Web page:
You’ve probably heard of Christmas in July, but you might not know about January in August. Don’t worry, it’s not a real phenomenon, although it’s very surprising from an identity theft standpoint.

Every month, the Identity Theft Resource Center helps victims who reach out through the 24-hour toll-free help line, through its website, and through the ID Theft Help app for iOS and Android. The agency then breaks down the calls into the type of identity theft issue the victims experienced, and keeps up with that data to see what trends affect consumers month over month. This data is critical for helping law enforcement, advocates, and policymakers know what types of this crime are making the biggest impact.

Last month’s percentages for each category of identity theft held a strange correlation: they were nearly identical to the numbers posted in January, with decimal-sized differences for almost every category. Financial identity theft, by far the most common type of complaint every single month, was actually identical to the caller percentage from January.

The one surprise was criminal identity theft, which occurs when someone uses your identity in a criminal act of some kind. It could be anything from a major felony to a speeding ticket, but the fallout can come back on you in a very serious way. Criminal identity theft calls reached their highest percentage for the entire year in August, with 11% of the calls pertaining to this issue.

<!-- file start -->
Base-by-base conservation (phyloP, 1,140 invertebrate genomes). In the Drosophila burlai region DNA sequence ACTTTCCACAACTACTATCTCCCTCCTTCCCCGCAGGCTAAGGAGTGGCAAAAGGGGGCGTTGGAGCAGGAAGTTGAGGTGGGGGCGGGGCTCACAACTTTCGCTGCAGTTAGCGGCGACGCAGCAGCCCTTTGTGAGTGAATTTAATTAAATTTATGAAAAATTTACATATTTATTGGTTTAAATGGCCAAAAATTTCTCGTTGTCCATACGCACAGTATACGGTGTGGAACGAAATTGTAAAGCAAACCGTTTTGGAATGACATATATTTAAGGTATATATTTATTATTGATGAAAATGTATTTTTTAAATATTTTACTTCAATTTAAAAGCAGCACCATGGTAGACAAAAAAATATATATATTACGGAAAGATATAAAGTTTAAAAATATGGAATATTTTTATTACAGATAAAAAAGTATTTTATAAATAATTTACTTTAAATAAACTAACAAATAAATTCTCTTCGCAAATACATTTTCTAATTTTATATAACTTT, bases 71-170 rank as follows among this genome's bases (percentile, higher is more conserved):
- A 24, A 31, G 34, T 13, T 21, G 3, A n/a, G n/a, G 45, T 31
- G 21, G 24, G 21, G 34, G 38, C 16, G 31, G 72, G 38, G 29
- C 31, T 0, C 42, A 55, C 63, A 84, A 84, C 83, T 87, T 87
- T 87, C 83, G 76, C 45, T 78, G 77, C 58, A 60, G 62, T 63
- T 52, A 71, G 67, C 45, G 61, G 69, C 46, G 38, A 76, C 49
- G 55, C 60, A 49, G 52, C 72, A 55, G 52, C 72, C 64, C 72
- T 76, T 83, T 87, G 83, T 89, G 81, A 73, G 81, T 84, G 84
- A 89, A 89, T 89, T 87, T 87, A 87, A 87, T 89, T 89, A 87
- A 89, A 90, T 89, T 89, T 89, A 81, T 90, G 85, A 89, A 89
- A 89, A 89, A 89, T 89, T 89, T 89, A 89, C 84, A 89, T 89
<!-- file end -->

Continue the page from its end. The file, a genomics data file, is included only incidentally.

The breakdown for August’s percentage numbers includes financial identity theft (55.9% of calls), government identity theft (28.5%), medical identity theft (2.7%), child identity theft (4.7%), and internet takeover (9.6%). The eerily similar numbers may not mean anything at all, and are very likely nothing more than a statistical coincidence. However, it does bear a little harmless speculation.

January often feels like a moderate “lull period” before February’s numbers slam the percentages out of the park. February’s numbers change so dramatically because the previous month marks the beginning of tax season. As consumers begin to file their tax returns in January and discover that their tax returns were already filed fraudulently by an identity thief, victim calls fluctuate greatly in February across most of the different types.

In August, we have another major (although unrelated) calendar event for a lot of Americans: summer is over, and school starts back. That means anyone who stole your credit card during your summer vacation has now had time to rack up new charges or open new accounts. In all the back to school preparations and forms, your child’s identity may have been stolen or used fraudulently. Your family’s medical identity may have even been used for school physicals or required vaccinations. If you’re a college student, you may have fallen victim to utilities fraud, student loan or financial aid fraud, or credit card fraud.

The only way to know if August will hit your identity hard is to monitor all of your accounts very carefully. Keep tabs on your bank and credit card accounts in order to spot signs of suspicious activity, and request a free copy of your credit report to look for fraud. If you receive a bill or health insurance statement for medical services, look it over carefully and make sure the patient actually received that care. It’s also a good time to change your online passwords as an additional layer of security, which would help prevent internet takeover and other online crimes.

Anyone can be a victim of identity theft, anyone can use our services, and anyone can help us help others. If you found this information useful, please consider donating to the Identity Theft Resource Center to help us keep our services free to the public.